Michael Tonsmeire likes getting wild.
He specialises in brewing ‘tart and acidic’ beers using wild fermentations, barrel-aging, blending, and microbes like Lactobacillus. His 2014 book American Sour Beers is a how-to manual for adapting traditional sour-brewing techniques for modern home- and craft-brewers. While Michael has kept his day job as an economist, he’s also a Flavor Developer for Modern Times, and he blogs about his brewing experiences and recipes at The Mad Fermentationist.
Michael will be in New Zealand next month as a headline speaker at the New Zealand Home-brewers' Conference.
Beertown.NZ: Sour beers have been the big trend in NZ brewing (home and craft) for the past couple of years. Why do you think the styles have suddenly become so popular, all over the (New) world?
Michael Tonsmeire: Coincidentally my book, American Sour Beers, came out in 2014. I think it was more good timing than anything, but the openness of brewers with their process has helped other breweries have confidence and succeed at producing sours. Brewers are always looking for a challenge, and fermenting with microbes other than brewer's yeast and aging in oak barrels is just that.
From a consumer perspective, sourness opens up an entirely different part of the palate than "clean" beers, which run along the single axis of sweet to bitter. Acidity brings refreshment, and can create some uniquely food-friendly beers (cutting through richness). Add to that the enhancement to fruit beers (often flat without extra acidity) and the strange and fascinating flavors brought by Brettanomyces. They create beers that can appeal to wine drinkers, and connoisseurs who obsess over the differences between each batch. They also feed into the slow food and farm-to-table movements.
B: New World craft brewers have taken traditional European styles and reinvented them (e.g., IPA). Is the same thing happening with sours?
MT: It is – for example, New World gose and Berliner weisse are often more acidic than the few remaining German examples. There is also less sweetness in sour reds and browns than those from Flanders. Although, because of the less precise nature of sour beer creation compared to clean beers, I don't necessarily see whole new styles being created as rapidly. In America anyway there has been just a general push outside of those surviving European sour styles. Part of that is brewers filling a few barrels with wort from an existing beer (saison, mild, quad etc.). I love to see the dry hopped sours, unique blends, and surprising fruit and vegetable additions.
B: The term ‘sour’ covers a range of styles and brewing techniques – do we need to be more specific to recognise the variety of beers and flavours now being produced?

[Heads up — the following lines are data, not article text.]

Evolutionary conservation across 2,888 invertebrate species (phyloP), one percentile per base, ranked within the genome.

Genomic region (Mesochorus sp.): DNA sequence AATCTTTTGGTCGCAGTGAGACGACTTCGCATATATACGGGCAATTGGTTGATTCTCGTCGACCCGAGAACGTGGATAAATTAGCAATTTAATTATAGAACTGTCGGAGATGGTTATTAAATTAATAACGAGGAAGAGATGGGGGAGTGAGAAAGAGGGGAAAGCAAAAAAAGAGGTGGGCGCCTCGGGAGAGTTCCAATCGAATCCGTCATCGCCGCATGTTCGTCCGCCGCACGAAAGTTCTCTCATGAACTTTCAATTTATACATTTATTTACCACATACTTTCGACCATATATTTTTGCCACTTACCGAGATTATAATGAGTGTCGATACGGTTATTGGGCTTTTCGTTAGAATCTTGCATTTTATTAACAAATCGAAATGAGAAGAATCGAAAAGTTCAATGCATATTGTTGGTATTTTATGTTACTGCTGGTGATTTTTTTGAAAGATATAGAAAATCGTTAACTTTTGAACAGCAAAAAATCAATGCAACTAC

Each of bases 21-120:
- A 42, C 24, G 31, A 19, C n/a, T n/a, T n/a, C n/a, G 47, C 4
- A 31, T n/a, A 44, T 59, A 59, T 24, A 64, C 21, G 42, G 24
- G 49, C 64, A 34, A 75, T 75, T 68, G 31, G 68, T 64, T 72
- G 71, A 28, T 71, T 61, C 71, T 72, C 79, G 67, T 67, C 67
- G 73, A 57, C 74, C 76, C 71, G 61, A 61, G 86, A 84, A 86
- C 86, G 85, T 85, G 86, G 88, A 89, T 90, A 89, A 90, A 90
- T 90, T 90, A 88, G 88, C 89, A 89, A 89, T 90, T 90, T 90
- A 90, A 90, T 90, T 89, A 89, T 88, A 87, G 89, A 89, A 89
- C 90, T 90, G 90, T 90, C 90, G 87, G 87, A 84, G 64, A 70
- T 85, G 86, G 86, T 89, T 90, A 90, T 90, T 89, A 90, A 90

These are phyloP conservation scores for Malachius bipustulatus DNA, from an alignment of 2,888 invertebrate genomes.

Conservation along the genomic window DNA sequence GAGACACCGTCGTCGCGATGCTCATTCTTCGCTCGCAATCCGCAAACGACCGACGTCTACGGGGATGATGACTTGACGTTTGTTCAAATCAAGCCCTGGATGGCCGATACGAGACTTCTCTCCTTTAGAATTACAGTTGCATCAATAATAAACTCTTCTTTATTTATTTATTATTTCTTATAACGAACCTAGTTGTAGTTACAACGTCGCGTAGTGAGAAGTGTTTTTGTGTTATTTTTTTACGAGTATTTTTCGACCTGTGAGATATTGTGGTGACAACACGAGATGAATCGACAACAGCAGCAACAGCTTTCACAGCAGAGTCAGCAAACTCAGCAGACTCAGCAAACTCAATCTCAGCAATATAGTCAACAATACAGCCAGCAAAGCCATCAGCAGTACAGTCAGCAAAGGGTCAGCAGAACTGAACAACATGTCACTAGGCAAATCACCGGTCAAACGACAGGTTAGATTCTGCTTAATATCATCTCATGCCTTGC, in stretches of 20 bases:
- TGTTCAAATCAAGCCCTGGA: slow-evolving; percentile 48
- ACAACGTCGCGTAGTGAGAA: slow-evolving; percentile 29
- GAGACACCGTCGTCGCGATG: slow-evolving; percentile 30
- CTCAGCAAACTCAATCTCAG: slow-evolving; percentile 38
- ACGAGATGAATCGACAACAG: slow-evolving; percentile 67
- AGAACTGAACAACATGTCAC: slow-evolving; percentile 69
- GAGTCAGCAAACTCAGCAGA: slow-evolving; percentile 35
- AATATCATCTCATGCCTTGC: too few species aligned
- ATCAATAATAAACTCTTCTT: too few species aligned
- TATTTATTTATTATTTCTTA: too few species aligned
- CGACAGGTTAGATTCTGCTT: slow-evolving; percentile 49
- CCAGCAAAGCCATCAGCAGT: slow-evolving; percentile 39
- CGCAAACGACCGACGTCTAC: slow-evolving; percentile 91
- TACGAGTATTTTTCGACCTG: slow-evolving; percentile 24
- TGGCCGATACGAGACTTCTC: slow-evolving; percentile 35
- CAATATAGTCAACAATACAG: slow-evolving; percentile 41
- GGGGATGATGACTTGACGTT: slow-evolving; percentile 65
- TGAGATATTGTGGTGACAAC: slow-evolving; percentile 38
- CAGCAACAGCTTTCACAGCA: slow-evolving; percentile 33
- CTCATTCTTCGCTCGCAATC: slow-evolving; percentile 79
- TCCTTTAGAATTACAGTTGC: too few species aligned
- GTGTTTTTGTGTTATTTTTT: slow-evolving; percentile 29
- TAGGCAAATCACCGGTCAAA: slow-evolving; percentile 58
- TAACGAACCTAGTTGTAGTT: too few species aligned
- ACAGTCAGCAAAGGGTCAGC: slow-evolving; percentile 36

MT: I've never especially cared for the word sour as it can be off-putting. Tart or acidic are a bit more appealing. There are funky beers, wild ales, and mixed-fermentations. There isn't a perfect umbrella term, and that's OK. While it can make ordering challenging, it requires breweries and bars to use language to convey what can be expected. I'm glad to see more breweries using numbers as well (pH or titratable acidity) to express how much sourness their beers contain. There is no single number that captures the character of the acidity (it's the same with IBUs for hop bitterness), but it is a nice start.
B: When and how did you begin to develop an interest in brewing in general and sours in particular?
MT: When I started learning about craft beer in college I drank sour beers only occasionally because of their rarity and price. Soon after college, I had a couple months off before starting a new job 500 miles away so I started four batches of beer with microbes other than brewer's yeast. I was worried about contaminating my clean beers with these yeast and bacteria, so I left them to age at my parents' house. From there I was hooked.
One of the best things about brewing these beers at home is that you get to taste the flavors as they develop. I've held onto bottles for as long as ten years and still thoroughly enjoyed the results! Now that I have a basement it is filled with barrels, fermentors, aging hops, and bottles...lots of bottles.
B: And what inspired you to write American Sour Beers in 2014?
MT: From blogging I started writing magazine articles. I contacted a few brewers for quotes for an article about sour beers for Brew Your Own magazine. I asked them a few questions for personal curiosity and got wonderfully detailed and passionate responses. I started writing my best practices for brewing sour beer.
I originally planned to self-publish, but after hitting 100,000 words I decided to reach out to Brewers Publications. It turned out that they'd been looking for someone to write a book like that for a couple years. They'd been turned down because practices were changing and knowledge was growing quickly. They were happy to have my manuscript, and maybe I'll get to update it in a few years once there is nothing else to learn about these weird relics of the time before Pasteur... ha!